Silver Birch, Betula pendula, is a widespread, fast growing, native tree with pretty white bark and an airy canopy that casts light, dappled shade. It likes sunny sites, and will thrive on pretty much any soil except solid chalk. Silver Birch is not suitable as a hedging plant although it can be used as a screening tree up to about 25 metres high when its fine branches and sparse foliage blur rather than obliterate whatever it is you are trying to hide.
The plants on this page are young saplings. You can also buy larger Silver Birch trees here and you can browse all of our other varieties of Birch trees for sale or see our full range of hedging options.
Silver Birch plants are only delivered bareroot, during winter (Nov-March).
Choosing a size: When you are ordering a large quantity of Silver Birch for a big project, we suggest that you buy the smaller plants, graded at 40/60cms or 60/80cms. They are cheaper than large plants, easier to handle and more likely to cope well with poor conditions. Use the larger sizes for instant impact in a garden.
All of our young trees and shrubs are measured by their height in centimetres above the ground (the roots aren't measured).
General description of Betula pendula plants:
Common Names: Silver Birch, Lady of the Woods
The pale, creamy-white bark of this elegant tree is its best feature, providing year-round interest. It has little diamond shaped, mid-green leaves with serrated edges, dangling in fluttering streamers of thin, hanging side-branches. These turn yellow in autumn, which looks fantastic next to the white bark with the sun shining through it all.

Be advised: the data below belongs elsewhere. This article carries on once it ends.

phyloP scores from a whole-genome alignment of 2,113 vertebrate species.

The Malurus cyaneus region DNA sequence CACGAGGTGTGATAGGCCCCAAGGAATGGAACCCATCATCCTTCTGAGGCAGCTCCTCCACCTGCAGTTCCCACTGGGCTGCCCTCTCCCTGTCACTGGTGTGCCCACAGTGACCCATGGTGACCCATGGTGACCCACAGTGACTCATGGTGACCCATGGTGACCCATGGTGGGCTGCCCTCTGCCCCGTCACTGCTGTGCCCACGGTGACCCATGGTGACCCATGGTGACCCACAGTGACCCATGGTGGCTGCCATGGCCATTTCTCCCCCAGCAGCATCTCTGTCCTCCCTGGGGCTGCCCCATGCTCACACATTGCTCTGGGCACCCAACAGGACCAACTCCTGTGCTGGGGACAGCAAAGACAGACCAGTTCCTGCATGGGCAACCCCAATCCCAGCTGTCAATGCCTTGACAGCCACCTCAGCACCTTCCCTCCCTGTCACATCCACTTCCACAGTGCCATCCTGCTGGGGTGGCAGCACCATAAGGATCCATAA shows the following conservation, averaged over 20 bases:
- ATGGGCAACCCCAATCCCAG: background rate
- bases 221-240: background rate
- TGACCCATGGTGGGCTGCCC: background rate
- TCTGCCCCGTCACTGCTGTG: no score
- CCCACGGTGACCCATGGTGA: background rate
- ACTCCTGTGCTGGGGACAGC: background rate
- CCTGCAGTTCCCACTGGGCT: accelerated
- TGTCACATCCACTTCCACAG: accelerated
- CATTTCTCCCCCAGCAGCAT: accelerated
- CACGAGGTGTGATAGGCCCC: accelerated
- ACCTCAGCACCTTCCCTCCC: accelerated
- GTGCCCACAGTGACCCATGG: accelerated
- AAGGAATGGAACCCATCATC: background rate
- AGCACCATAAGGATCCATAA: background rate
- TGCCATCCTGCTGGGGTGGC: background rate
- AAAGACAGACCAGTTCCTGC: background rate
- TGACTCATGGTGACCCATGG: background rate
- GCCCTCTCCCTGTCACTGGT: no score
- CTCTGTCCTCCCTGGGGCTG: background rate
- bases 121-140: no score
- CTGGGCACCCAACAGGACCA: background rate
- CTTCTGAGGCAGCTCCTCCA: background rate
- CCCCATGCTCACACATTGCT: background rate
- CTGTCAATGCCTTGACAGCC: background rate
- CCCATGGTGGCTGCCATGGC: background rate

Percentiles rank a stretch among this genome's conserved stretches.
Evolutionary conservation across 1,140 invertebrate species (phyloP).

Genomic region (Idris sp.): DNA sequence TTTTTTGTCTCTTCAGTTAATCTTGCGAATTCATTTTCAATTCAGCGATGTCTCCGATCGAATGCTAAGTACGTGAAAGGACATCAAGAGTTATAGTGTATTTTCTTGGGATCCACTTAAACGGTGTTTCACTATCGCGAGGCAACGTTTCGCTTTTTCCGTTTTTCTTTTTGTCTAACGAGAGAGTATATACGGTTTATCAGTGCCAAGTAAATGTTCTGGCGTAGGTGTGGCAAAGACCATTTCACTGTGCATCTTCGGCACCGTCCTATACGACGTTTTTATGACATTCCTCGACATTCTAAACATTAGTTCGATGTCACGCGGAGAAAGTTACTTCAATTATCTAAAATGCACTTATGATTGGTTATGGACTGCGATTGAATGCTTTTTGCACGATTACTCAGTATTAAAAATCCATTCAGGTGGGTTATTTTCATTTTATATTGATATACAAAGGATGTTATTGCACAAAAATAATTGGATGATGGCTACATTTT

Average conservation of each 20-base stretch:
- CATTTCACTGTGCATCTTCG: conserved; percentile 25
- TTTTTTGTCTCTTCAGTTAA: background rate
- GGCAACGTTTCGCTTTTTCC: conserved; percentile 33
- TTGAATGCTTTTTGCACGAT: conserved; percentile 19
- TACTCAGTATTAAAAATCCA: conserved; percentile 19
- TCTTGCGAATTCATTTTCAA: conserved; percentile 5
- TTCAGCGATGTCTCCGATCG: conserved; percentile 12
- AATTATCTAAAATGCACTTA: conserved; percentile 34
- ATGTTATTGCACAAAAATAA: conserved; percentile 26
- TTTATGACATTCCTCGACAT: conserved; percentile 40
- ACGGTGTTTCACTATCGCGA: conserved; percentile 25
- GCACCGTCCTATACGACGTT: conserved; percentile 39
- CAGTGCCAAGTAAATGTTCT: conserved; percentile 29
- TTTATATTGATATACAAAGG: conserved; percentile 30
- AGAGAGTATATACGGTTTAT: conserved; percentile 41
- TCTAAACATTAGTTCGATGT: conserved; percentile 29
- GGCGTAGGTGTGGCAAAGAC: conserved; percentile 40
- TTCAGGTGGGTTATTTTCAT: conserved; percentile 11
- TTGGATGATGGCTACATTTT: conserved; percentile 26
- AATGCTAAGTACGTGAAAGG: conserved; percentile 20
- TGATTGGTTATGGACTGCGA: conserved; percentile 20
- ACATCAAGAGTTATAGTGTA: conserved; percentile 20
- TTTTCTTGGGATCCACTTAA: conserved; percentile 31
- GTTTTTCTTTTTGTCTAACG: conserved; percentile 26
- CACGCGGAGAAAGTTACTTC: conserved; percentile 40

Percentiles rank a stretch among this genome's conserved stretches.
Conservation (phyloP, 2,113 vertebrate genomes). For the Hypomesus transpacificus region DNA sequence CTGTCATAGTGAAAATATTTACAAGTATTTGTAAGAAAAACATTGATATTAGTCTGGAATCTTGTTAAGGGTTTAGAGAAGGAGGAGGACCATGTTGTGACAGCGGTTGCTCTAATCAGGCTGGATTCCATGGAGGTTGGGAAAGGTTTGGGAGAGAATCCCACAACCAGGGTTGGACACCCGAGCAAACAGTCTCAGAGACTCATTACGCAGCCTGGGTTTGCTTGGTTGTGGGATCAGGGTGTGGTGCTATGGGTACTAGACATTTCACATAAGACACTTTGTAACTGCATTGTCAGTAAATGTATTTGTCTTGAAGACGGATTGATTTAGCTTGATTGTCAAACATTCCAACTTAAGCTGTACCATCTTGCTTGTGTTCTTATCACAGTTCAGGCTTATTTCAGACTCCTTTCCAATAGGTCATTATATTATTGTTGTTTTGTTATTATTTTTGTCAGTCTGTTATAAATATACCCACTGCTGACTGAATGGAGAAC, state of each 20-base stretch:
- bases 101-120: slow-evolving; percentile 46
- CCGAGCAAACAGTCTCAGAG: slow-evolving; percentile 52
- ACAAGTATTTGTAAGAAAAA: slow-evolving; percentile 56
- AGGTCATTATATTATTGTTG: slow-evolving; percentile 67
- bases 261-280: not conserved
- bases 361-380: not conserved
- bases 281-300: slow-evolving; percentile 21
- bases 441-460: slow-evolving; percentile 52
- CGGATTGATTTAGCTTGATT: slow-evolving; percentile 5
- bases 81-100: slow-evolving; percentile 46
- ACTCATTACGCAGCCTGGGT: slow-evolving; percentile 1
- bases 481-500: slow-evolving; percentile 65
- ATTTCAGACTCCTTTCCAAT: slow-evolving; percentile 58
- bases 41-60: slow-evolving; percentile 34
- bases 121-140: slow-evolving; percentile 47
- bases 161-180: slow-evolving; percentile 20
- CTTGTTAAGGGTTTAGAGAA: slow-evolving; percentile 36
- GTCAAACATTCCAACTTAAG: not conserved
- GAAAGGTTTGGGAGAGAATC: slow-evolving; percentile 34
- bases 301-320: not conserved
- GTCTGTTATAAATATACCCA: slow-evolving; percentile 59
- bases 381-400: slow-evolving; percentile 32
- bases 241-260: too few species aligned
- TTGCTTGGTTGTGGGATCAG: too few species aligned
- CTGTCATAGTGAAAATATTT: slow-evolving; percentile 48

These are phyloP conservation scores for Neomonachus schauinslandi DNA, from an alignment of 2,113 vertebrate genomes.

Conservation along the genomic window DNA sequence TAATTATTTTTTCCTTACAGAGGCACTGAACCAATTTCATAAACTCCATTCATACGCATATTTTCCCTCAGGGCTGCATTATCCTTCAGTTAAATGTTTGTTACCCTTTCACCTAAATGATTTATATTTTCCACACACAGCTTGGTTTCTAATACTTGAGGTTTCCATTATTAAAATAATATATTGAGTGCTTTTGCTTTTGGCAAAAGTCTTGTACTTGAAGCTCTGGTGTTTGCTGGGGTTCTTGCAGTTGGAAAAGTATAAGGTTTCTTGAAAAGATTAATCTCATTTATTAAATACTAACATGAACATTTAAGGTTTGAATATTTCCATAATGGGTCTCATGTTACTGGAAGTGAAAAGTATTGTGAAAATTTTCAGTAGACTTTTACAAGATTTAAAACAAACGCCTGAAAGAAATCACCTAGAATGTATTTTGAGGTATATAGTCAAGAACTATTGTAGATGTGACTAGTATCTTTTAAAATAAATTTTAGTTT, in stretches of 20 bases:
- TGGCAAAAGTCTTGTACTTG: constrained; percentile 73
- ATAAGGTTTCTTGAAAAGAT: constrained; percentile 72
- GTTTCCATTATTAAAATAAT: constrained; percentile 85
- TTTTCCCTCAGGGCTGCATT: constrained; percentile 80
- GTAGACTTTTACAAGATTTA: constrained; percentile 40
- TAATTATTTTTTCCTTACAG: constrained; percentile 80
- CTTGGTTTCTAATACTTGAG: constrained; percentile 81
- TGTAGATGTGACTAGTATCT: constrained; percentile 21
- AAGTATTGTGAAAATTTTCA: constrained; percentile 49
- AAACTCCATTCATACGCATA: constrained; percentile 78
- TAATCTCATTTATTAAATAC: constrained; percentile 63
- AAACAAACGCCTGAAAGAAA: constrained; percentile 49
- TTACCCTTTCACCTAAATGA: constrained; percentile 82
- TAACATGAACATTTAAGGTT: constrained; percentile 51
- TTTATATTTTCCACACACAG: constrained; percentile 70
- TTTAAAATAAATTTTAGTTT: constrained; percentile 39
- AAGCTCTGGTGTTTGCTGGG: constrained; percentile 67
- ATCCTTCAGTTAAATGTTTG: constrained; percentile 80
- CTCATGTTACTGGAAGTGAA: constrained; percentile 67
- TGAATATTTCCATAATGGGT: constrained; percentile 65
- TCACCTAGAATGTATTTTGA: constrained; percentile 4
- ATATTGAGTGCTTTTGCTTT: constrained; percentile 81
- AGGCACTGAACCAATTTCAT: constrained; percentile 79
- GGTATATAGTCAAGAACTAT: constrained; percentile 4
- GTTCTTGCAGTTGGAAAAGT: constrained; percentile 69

History & uses of Betula pendula
Silver birch was a very useful tree in the past. Its bark was used for covering boats, canoes or for making the roof of a hut. A skilled worker could remove the outermost layer of bark without killing the tree: if you want to try your hand at this, late spring is the best time. An unpleasant tasting but effectively alcoholic mead can be made from Silver Birch sap, which tastes like sugary water in spring. Its resin was boiled down to make a decent glue.
Today, it is sometimes used as a coppice tree for firewood, harvested every 3/4 years. It is one of the easiest firewoods, burning bright and hot even before it is fully dried. Artist grade charcoal is made from the bark.